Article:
Thursday, December 17, 2015

Day 7 - Achanakmar & Amarkantak - From tiger trails to temple trysts

By now, it's becoming a bit of struggle to keep this blog going. A series of late nights and early mornings on a holiday are enough to make the most resolute writer balk at the thought of hitting the word processor. Thus do I soldier on bravely, night after night.

This morning, we awoke at 4.30, performed all necessary ablutions, savoured a cup of lemongrass tea and sett off for Acahankmar sanctuary gate, 56 kilometres away. Thanks to some nefarious activities in the precincts of the forest, the gates closest to our resorts were closed. So, we sped through the misty morning, or rather bumped our way through the forest for over an hour, savouring the crisp morning air, until we arrived at the forest gate. The 56 km stretch has 5 checkpoints, which ascertain the time at which you pass and whether you have been speeding within the forest.

The next four hours were absolutely magical. Accompanied by the manager of our resort and his colleague, we trundled through thickets and streams in a trusty Gypsy, clambered up a watch tower and enjoyed the sight of a majestic Bison at close quarters. But most of all, we savoured the sights and sounds of the forest around us.

Before we left the forest, we went to say hello to 'Raju', a big bull Elephant who had been captured and kept in captivity as a punishment for his misdemeanours. As the story goes, Raju had been attacked with an axe by a tribal trying to steal his tusk. Raju escaped. The tribal and his family paid for it with their lives. In a fit of rage, the wounded elephant followed his attacker and trampled his house to the ground, along with its occupants. Every time the house was rebuilt, Raju would return to the village and trample upon it. He did this on three occasions, without harming a single other person or piece of property in the village. Now, Raju is the one being rehabilitated, and being trained to help control other 'rogue' elephants. Strange are the ways of man.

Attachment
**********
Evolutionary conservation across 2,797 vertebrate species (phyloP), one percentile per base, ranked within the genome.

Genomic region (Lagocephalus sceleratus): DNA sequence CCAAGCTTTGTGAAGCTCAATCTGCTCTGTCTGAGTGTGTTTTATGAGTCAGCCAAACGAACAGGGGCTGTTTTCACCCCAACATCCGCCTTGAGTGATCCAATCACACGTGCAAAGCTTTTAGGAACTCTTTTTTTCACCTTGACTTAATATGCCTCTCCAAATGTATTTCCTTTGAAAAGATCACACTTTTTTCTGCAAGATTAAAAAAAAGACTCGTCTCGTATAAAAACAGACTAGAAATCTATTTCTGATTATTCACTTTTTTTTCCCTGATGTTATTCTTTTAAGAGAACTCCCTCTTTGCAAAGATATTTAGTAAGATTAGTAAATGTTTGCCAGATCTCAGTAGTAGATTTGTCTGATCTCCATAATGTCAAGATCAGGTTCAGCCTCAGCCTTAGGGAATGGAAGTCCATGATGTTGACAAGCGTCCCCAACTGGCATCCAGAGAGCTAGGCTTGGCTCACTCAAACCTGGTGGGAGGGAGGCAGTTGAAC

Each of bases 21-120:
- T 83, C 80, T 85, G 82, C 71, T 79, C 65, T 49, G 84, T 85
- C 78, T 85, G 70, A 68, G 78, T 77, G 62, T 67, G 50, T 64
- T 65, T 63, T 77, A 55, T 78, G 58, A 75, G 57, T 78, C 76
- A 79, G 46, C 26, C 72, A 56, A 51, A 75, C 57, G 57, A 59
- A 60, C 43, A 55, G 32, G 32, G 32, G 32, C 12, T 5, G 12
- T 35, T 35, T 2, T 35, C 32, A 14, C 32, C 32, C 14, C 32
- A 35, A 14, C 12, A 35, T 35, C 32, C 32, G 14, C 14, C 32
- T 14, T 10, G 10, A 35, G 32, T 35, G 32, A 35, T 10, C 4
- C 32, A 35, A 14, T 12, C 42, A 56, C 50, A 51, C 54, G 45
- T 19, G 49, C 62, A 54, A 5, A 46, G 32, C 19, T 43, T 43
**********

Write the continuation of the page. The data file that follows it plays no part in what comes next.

Refreshed, recharged and rejuvenated, we returned to base for a sumptuous, if rather late, lunch. Later in the evening, we set off for the holy town of Amarjantak 15 kilometres away. The evening was spent in a blur of shrines, of various ages. Some are active shrines while others are archaeological sites, which bring back the glory of a byegone era. The entire town was shrouded in a veil of tranquility, and the temple that houses the source of the Narmada, was no exception. Over the last two days, I had been hearing Indian Ocean's rendition of 'Maa Rewa', the other name from the Narmada, and about how her source lies at Amarkantak. Today, I witnessed it in person

For some strange reason, the entire temple complex has been whitewashed, erasing its original beauty and replacing it with a patina of white. All, save one shrine. Why, I will never know, and did not bother to enquire. As I walked around the complex, soaking in the tranquility, I spied a statue, reclining near the door of one of the shrines. As I moved closer to take a photo, the saffron robed statue blinked. I know now whether it was a man or a woman, but the stillness of the person shook me. I retreated, camera in hand, without taking a photo, and found a quiet spot by the temple tank, opposite the idol of Narmada Devi.

As city dwellers, even a few minutes of stillness seem like an eternity and the urge to do 'something' overtakes us. So, I fiddled around with my camera and tried my best to capture a slice of tranquility in pixel form.

I also realized that Amarkantak and its environs have much to offer and one should spend few days, rather than a few hours here. Giant Shivlings, monolithic statues and a temple that has been under construction for over 15 years - for just a day every year, based on the alignment of the stars.

The rest of the evening was spent as the tribals must have done many moons ago, and some probably still do. Angari Roti, a smoked rice pancake covered in leaves and a chutney made from tomatoes and potatoes roasted in an open fire. Cooked and devoured al fresco, with copious quantities of local brew, Mahua, and folk music playing in the background. The best part of it all was that this was a treat set up by our manager, exclusively for us. Just one of teh many perks of having the resort to ourselves.